Tiger Kids can never have enough homework

As a teacher in the States, you might find parents complaining about the homework load assigned to their children. Tiger Moms in Asia will complain, too – if you aren’t assigning enough homework. If you don’t assign enough homework to a Tiger Kid, you lose credibility, and “enough homework” to a Tiger Mom is definitely way more than you think.

Children as young as primary school are expected to be completing hours of homework a night, regardless of how much the workload is actually benefiting them. There’s no reward for streamlining your student’s workload, only the suspicion that you’re not pushing them hard enough. For example, especially when it comes to tasks like SAT prep, it’s not unusual for students to take every single past SAT as a practice exam, and begin attending prep classes years before they plan to take the test.

Education equals memorization

The problem of optimizing the efficient use of your student’s time is compounded by the fact that education in general is quite different in Asia. In the West, we value the cultivation of such skills as critical thinking and structured, reasoned argumentation, while in the East, much more time is dedicated to rote memorization. While the SAT Exam only contains 19 sentence completion questions, most Tiger Kids will spend hours a night struggling to memorize words out of a test prep book – they won’t know how to use the word in context, and without learning it in context, there’s still no guarantee they’ll be able to answer a sentence completion correctly on the SAT – and yet Tiger Moms continue to insist on such methods.

Memorization certainly has its place in education – Tiger Moms will delight in seeing you drill students in vocab, idiom and preposition memorization, but they’ll rail against you spending class time on more abstract skills like extracting meaning from a literary passage or even against lessons on how to develop strong logic and reasoning in a persuasive essay – instead, most Asian methods of learning, and Tiger Moms with them, prefer to have their students memorize an SAT essay, and modify it slightly for test day depending on the prompt. (And forget trying to convince your students to read an entire book in English.)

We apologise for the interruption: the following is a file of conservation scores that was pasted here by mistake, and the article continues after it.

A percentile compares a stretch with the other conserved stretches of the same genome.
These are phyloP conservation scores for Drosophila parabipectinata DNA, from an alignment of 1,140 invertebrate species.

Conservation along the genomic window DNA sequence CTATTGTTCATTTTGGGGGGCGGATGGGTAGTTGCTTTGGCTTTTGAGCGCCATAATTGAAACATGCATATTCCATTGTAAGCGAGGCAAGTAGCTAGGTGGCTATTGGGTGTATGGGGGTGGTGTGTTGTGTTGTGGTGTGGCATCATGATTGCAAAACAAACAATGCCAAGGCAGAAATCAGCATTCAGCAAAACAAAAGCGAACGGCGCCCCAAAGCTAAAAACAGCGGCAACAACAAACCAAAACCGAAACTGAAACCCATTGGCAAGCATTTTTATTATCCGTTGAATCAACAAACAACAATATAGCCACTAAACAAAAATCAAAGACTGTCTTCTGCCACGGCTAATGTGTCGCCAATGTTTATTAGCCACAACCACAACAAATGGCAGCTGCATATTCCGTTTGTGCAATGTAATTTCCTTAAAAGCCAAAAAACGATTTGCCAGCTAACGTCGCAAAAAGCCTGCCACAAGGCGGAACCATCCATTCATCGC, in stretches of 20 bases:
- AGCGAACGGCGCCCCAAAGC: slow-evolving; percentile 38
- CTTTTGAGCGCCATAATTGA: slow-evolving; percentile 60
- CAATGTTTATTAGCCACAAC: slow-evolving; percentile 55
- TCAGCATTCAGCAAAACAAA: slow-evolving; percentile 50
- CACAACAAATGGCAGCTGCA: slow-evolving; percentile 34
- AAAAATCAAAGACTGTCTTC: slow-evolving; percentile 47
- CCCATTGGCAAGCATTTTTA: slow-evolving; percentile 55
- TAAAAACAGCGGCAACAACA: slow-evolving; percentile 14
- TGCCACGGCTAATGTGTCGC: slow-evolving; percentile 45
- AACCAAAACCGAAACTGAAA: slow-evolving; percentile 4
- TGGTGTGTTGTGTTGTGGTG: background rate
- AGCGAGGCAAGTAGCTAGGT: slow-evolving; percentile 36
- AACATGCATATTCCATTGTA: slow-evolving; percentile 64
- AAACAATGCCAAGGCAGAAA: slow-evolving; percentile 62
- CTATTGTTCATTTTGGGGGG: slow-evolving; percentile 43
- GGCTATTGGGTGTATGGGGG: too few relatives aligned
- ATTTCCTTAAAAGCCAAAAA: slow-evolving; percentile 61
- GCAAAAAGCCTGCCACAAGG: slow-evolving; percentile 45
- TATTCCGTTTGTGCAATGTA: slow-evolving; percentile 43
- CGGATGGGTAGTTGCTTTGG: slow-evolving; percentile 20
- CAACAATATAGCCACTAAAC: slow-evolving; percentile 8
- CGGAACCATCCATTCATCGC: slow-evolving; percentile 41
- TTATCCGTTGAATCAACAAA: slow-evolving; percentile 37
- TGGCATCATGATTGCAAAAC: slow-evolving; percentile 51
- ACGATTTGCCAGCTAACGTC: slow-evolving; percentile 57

So, again, the lesson here is to maintain appearances by offering the kind of education Tiger Moms expect and want, while truly delivering to the students the kind of education they need.

Be as tough as the Tiger Mom who employs you

Work experience in an American company may have taught you that honey catches more flies than vinegar, but in Asia, there is such a thing as being too nice. Tiger Moms will absolutely hold you to unreasonable expectations, and you have to be firm in your dealings with them. Set boundaries early on (like your hours and prices) and then stick to them consistently.

If you don’t want to be answering panicked phone calls about PSAT test strategies at midnight on a Friday evening, then turn off your phone. If you let Tiger Moms push the boundaries, they will keep pushing, and before you know it, they will own all of your free time and have you bargained down to the lowest price. Don’t be afraid to stand up to a Tiger Mom and keep your free time sacred. Overworking doesn’t necessarily mean more money or customers, nor does keeping your free time free mean losing money or customers.

Be good at what you do

Of course, for any of the above advice to be helpful to you, the most important thing is that you’re a good teacher. Teaching is hard. So is SAT, AP and IB prep. If you’re not certified (and even if you are!) do your research – read up on proper teaching techniques, consult friends and colleagues for information on their own classroom experiences, attend many classes with a variety of teachers to observe what works in a classroom and what doesn’t, and most importantly, know the material you’re teaching inside and out. If you don’t know the right answer to every question in the SAT section you’re teaching, you’re in trouble.

Without fail the one question you’re a little shaky on will be the very one your students ask you to thoroughly explain to them. It’s easy to get a teaching job in Asia, but it’s not so easy to grow a reputation and broad customer base if you’re no good – what it takes to grow is to develop good relationships with your students, and achieve success in getting your students the test scores they need.

With happy students who look up to you, and happy Tiger Moms who look ahead to the colleges of their (if not their children’s) dreams, you’ll be poised to launch a lucrative career in college consulting.